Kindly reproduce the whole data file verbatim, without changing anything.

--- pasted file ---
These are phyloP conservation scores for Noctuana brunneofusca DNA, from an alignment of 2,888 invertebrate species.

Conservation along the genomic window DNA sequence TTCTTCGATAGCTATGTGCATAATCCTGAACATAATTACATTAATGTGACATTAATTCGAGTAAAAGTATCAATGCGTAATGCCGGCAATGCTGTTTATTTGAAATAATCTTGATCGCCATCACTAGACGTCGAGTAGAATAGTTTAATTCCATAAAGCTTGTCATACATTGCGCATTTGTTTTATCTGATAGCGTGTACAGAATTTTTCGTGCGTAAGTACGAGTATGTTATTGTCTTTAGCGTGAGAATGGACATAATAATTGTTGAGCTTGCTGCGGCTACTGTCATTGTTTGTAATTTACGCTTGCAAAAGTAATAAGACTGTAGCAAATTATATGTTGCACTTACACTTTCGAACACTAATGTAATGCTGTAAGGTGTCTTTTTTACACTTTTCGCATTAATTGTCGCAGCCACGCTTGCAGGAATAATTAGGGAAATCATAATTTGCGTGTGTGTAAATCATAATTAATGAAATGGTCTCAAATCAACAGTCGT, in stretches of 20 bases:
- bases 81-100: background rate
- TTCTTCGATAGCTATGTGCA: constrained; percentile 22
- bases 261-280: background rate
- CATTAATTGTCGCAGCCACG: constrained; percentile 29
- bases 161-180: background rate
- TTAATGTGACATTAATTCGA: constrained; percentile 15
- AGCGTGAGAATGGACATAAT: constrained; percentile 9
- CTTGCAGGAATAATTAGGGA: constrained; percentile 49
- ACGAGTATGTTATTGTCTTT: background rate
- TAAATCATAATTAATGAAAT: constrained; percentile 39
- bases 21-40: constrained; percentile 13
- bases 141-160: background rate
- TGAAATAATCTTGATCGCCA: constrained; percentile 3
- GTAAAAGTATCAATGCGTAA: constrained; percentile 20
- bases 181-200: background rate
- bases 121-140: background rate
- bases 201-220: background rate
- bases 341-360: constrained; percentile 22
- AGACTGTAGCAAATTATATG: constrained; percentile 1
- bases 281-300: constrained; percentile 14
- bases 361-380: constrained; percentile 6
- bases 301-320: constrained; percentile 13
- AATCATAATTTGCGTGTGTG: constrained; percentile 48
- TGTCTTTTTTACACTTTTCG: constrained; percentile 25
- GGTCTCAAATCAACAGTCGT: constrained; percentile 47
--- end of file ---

These are phyloP conservation scores for Noctuana brunneofusca DNA, from an alignment of 2,888 invertebrate species.

Conservation along the genomic window DNA sequence TTCTTCGATAGCTATGTGCATAATCCTGAACATAATTACATTAATGTGACATTAATTCGAGTAAAAGTATCAATGCGTAATGCCGGCAATGCTGTTTATTTGAAATAATCTTGATCGCCATCACTAGACGTCGAGTAGAATAGTTTAATTCCATAAAGCTTGTCATACATTGCGCATTTGTTTTATCTGATAGCGTGTACAGAATTTTTCGTGCGTAAGTACGAGTATGTTATTGTCTTTAGCGTGAGAATGGACATAATAATTGTTGAGCTTGCTGCGGCTACTGTCATTGTTTGTAATTTACGCTTGCAAAAGTAATAAGACTGTAGCAAATTATATGTTGCACTTACACTTTCGAACACTAATGTAATGCTGTAAGGTGTCTTTTTTACACTTTTCGCATTAATTGTCGCAGCCACGCTTGCAGGAATAATTAGGGAAATCATAATTTGCGTGTGTGTAAATCATAATTAATGAAATGGTCTCAAATCAACAGTCGT, in stretches of 20 bases:
- bases 81-100: background rate
- TTCTTCGATAGCTATGTGCA: constrained; percentile 22
- bases 261-280: background rate
- CATTAATTGTCGCAGCCACG: constrained; percentile 29
- bases 161-180: background rate
- TTAATGTGACATTAATTCGA: constrained; percentile 15
- AGCGTGAGAATGGACATAAT: constrained; percentile 9
- CTTGCAGGAATAATTAGGGA: constrained; percentile 49
- ACGAGTATGTTATTGTCTTT: background rate
- TAAATCATAATTAATGAAAT: constrained; percentile 39
- bases 21-40: constrained; percentile 13
- bases 141-160: background rate
- TGAAATAATCTTGATCGCCA: constrained; percentile 3
- GTAAAAGTATCAATGCGTAA: constrained; percentile 20
- bases 181-200: background rate
- bases 121-140: background rate
- bases 201-220: background rate
- bases 341-360: constrained; percentile 22
- AGACTGTAGCAAATTATATG: constrained; percentile 1
- bases 281-300: constrained; percentile 14
- bases 361-380: constrained; percentile 6
- bases 301-320: constrained; percentile 13
- AATCATAATTTGCGTGTGTG: constrained; percentile 48
- TGTCTTTTTTACACTTTTCG: constrained; percentile 25
- GGTCTCAAATCAACAGTCGT: constrained; percentile 47